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Drought-Proof Your Garden for Summer

Posted: 3pm 14 Nov 2019

According to Garden Gem's Burpengary's Russell Young, planning out a more hardy and drought-proof garden can save you heartache, as well as hefty water bills.

“The best way to drought-proof your garden is to get the biggest water tank you can,” Russell says.

“People will sometimes get a few small ones, but really you want one big one, the biggest you can get.”

Russell says understanding where the drier parts of your garden are, and knowing the light levels will help to ensure your garden thrives despite dry and hot conditions.

“You want to group your plants according to their individual needs,” he says.

“The more planning and thought you can put into it before building your garden, the better. And you should always put the more thirsty plants close to the tap or the laundry or somewhere where you see them to remind you to water them, otherwise it’s out of sight out of mind.”

Russell recommends ensuring that about 30 per cent of your garden are native plants because they will form the backbone of your garden and weather the heat and dry conditions better than exotics.

And while succulents are a good drought-tolerant plant, Russell says they are really only good for pots.

“They’re great for pots but out in the open when the rains come back, you’re in trouble.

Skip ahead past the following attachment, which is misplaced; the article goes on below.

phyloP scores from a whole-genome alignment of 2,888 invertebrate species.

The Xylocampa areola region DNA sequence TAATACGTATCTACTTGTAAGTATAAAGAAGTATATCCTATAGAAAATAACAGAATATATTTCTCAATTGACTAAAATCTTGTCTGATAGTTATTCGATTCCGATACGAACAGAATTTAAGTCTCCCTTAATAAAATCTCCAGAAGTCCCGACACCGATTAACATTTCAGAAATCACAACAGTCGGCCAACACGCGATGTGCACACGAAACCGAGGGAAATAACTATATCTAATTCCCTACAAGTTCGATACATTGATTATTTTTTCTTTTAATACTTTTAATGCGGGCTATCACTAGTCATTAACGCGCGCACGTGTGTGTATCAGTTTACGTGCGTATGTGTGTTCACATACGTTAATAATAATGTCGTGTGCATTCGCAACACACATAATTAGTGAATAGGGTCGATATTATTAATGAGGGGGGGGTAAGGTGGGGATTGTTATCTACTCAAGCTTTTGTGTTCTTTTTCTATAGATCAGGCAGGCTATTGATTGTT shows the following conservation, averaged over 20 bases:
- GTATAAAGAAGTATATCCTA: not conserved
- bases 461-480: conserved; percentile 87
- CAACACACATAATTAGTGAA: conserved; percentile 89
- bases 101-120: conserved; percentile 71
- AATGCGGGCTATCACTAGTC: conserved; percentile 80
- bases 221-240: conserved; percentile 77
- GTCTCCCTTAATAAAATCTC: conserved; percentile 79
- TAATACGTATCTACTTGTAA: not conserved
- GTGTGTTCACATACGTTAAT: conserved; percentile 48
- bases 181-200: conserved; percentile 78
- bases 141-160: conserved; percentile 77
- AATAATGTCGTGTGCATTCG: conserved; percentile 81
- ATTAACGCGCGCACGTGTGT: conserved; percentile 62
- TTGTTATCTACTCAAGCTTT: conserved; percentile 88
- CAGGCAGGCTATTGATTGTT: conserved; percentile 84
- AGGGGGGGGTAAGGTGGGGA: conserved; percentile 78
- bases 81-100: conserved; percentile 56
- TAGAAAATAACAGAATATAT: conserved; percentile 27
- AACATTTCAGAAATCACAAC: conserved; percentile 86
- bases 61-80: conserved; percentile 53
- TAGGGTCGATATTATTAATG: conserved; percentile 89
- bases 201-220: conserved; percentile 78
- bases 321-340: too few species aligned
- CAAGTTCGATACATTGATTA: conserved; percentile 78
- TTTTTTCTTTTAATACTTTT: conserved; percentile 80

“Too much water gives them root rot. Raised garden beds are a good way to drought-proof your gardens, you create good drainage.”

Some drought-tolerant natives to include are grass trees, banksias, grevilleas, bromeliads, and bougainvillea as well some exotics from similar subtropical climates including philodendrons and bird of paradise.

“The Euphorbia crown of thorns is very drought-tolerant and great for pots. You can have a flowering plant that is drought tolerant,” Russell explains.

If you are looking to attract bees to your garden, planting some hardy lavender and rosemary is a great option. Russell says the bees are attracted to the blue flowers.

Grevilleas and shrubs with orange and yellow flowers are good for attracting birds. Russell says including trees in your garden to provide afternoon shade will help it thrive in extreme temperatures as well.

“Every plant likes afternoon shade so there are benefits to having shaded areas in your garden,” he says.

Plants that are drought-tolerant are generally hairy, furry, have silver foliage, juicy or leathery leaves, and some can be prickly.

And for those living in smaller houses or apartments, indoor plants like the zanzibar gem or mother-in-law’s tongue are very resilient and “thrive on neglect”.

“Plants are more expensive these days so people need to do their research … they need to know more about the location they are putting them into,” Russell says.

Garden Gems is at Morayfield Rd, Burpengary. Visit gardengems.com.au

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